Democrats denounce GOP preemption bills for stifling fight against climate change

Municipalities in Florida that want to ban single-use shopping bags have been trumped at the state level. Marharyto Marko/Getty Images

Democratic lawmakers in Florida demanding clean-energy and climate-change policies said Wednesday that the first thing Republicans can do to help is stop blocking local ordinances that aim to protect the environment.

“The trend, almost uniformly, is local governments trying to do progressive things,” said Sen. Jose Javier-Rodriguez, representing part of Miami-Dade. “The Republican conservative legislators would try to take those powers away from local government because, frankly, it’s easier for lobbyists to get their way up here than it is at city halls.”

“Preemption bills” strip local governments of authority to legislate locally on topics such as environmental protection, minimum wages, sick leave, gun use in public, discriminatory housing practices, rent caps, and high-speed broadband.

The National League of Cities, in its 2018 update on city rights nationwide, called it “a worsening trend of infringements on local democracy.”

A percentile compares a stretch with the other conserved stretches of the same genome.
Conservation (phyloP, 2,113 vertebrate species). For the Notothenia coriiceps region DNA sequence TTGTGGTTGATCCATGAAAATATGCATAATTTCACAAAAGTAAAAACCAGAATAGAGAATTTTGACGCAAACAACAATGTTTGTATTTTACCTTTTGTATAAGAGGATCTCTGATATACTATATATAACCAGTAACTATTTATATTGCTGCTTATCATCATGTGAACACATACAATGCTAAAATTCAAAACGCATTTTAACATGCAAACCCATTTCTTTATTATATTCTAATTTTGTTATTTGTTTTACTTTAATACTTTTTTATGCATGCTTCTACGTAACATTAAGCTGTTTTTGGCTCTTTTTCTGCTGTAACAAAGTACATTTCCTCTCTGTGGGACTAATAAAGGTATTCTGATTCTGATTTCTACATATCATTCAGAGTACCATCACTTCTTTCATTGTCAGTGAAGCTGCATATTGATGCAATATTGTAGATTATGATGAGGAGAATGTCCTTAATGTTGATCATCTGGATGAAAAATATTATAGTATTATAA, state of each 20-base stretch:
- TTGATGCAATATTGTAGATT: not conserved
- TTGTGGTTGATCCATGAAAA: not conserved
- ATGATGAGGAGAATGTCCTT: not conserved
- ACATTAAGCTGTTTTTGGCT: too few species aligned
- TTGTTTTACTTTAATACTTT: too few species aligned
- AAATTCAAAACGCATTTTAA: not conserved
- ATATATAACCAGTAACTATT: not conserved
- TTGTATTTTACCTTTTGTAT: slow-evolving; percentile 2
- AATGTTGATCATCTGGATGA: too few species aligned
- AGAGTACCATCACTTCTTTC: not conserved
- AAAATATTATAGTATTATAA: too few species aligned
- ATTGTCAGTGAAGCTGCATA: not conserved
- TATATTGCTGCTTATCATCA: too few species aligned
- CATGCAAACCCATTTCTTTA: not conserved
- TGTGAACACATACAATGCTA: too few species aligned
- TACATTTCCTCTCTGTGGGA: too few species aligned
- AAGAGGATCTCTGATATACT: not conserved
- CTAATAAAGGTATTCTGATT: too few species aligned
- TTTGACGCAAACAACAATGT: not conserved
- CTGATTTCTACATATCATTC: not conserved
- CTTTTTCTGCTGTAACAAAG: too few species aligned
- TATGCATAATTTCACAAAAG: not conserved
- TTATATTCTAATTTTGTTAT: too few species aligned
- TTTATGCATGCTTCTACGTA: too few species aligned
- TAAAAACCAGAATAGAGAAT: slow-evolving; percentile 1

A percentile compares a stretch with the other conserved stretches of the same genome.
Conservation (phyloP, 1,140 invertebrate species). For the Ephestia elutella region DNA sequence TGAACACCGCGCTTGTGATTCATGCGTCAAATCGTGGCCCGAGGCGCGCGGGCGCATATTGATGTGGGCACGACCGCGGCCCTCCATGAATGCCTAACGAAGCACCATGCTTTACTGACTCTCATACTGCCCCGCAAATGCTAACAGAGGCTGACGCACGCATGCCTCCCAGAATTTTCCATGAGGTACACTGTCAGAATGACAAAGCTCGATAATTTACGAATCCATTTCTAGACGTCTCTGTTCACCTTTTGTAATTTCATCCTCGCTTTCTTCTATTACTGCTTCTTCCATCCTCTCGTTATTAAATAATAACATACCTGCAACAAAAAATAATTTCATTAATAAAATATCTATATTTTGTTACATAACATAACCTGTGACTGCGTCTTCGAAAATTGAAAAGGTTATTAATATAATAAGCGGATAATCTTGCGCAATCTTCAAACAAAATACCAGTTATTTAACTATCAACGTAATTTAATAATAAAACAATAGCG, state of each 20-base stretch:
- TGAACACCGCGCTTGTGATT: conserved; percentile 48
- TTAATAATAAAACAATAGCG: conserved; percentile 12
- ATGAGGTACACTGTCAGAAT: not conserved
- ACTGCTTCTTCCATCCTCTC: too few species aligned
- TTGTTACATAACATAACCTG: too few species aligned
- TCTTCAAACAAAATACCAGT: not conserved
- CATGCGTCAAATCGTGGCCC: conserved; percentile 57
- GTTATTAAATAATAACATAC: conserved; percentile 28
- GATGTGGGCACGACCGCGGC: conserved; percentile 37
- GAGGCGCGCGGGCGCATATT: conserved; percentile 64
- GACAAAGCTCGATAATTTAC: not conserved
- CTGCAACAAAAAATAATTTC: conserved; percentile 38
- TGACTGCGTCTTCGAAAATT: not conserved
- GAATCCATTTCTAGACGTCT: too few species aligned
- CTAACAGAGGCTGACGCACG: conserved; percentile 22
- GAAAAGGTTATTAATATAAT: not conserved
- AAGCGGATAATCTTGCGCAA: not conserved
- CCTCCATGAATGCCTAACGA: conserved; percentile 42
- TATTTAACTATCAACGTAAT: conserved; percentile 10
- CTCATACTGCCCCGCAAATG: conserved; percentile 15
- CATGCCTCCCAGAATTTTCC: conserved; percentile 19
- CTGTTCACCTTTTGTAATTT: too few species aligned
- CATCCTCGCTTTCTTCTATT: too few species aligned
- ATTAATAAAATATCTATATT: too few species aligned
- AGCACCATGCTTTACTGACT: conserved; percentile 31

“I represent a lot of municipalities in a county that has progressive legislation on the books,” Javier-Rodriguez said, mentioning limits on plastic bags and Styrofoam.

“Locally, the retailers don’t fight it,” he said, “yet they funnel all this money into lobbyists up here in Tallahassee  and try to ban not plastic bags, but they’re trying to ban plastic-bag laws, which is ridiculous.”

Rep. Anna Eskamani, representing part of Orange County, said preemption and anti-environmental leadership have stifled progress that Florida should have been making.

She and Javier-Rodriguez are co-sponsoring legislation (HB 97 and SB 256) that would set a timetable for converting Florida to renewable energy. They discussed their proposals during an online round table hosted by the Democratic Environmental Caucus of Florida.

“Believe it or not, Florida doesn’t have an actual portfolio toward renewable energy. We don’t have a goal post,” she said, so the legislation “would set a goal post that says by 2050 we would be 100 percent renewable energy-based.”

Florida is at 3 percent now, she said.

Action, not talk, is urgently needed because Florida is suffering from the environmental and health harms of inaction, the lawmakers said.

“We have lost a decade under [Republican former Gov. Rick] Scott and the Republican leadership that served him,” Javier-Rodriguez said. “Just starting the conversation on climate is ridiculous. We need action.”

He and Eskamani praised the handful of moderates among Florida Republicans for at last joining Democrats and independents in the conversation about environmental protection and climate change, which national-level Republicans including President Trump have longed dismissed as a hoax.

“It’s hard to exaggerate how hostile the Republican leadership is on anything on energy policy. It is insane,” Javier-Rodriguez said. “We are not the Sunshine State, far from it.”